5. The applicant only sent what was requested. If only a resume was requested, send only a resume. Those in the search process are often put off by unrequested supplemental information.
  6. The resume included a narrative of accomplishments, rather than just positions with dates of employment. Those in vocational ministry are often reticent to “brag” about accomplishments in ministry. Don’t be shy. Those on the receiving end desire to hear from you about these matters. Many good resumes, I was told, label this part of the resume “God’s Work at ABC Church.” That approach provides a good summary of the accomplishments while giving credit and glory to God.
  7. The order of the details on the resume reflects the priorities of the organization more than the applicant. So an applicant for a professorship at a seminary might begin with academic credentials. An applicant for pastoral ministry might begin with ministry experience.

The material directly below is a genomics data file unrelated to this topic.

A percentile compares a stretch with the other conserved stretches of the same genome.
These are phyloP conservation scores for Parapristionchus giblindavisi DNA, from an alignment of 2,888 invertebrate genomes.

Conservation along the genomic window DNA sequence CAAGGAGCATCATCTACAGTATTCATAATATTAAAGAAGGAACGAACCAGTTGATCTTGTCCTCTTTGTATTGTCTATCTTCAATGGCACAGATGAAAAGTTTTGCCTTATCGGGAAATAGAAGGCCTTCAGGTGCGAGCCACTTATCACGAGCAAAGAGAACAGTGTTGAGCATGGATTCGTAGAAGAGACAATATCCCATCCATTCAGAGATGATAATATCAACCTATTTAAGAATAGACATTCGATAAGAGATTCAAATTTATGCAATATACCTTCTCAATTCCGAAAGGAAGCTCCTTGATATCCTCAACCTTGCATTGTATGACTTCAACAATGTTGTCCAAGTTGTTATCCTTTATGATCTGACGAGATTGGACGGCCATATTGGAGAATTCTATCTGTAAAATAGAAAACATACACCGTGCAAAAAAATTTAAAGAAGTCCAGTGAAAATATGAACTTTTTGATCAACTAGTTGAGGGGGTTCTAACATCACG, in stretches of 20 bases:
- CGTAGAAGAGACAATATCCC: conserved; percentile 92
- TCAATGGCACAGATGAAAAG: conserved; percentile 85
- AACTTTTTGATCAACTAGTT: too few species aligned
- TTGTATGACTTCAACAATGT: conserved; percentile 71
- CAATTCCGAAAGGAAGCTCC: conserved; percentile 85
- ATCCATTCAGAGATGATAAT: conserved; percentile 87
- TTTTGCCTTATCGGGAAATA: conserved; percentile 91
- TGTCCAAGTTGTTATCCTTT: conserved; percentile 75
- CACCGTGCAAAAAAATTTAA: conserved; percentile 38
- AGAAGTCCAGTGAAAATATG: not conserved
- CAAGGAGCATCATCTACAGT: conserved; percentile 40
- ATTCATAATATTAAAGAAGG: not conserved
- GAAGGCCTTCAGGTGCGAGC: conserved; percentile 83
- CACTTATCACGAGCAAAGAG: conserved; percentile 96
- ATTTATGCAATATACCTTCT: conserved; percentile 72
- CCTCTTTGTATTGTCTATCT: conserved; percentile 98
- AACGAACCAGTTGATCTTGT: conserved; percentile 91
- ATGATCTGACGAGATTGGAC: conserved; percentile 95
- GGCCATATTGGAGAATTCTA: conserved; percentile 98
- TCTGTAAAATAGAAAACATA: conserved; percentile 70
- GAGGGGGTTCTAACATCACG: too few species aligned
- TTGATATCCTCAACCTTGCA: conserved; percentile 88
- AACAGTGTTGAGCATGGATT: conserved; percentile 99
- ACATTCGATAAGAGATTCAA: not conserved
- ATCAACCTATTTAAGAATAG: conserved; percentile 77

8. Most of the resume uses the active tense. I personally use the passive tense in some of my writings, but resumes sound better in the active tense. “I fulfilled the assignment” thus sounds better than “The assignment was fulfilled by me.”
  9. Good resumes avoid “cutesy” attempts to stand out. One rejected resume had five different font sizes. Another used four different font colors. And even another sent the entire resume as a QR code. All were rejected.

These nine items are not radical matters. They do not require huge investments of time and money. But, if a person heeds the advice in all nine of these matters, his or her resume will likely stand out from over 90 percent of the other resumes.

Let me hear from you about your perspectives on ministry resumes. I know you readers will have much to offer.

Leave a Reply

Your email address will not be published. Required fields are marked *

23 Comments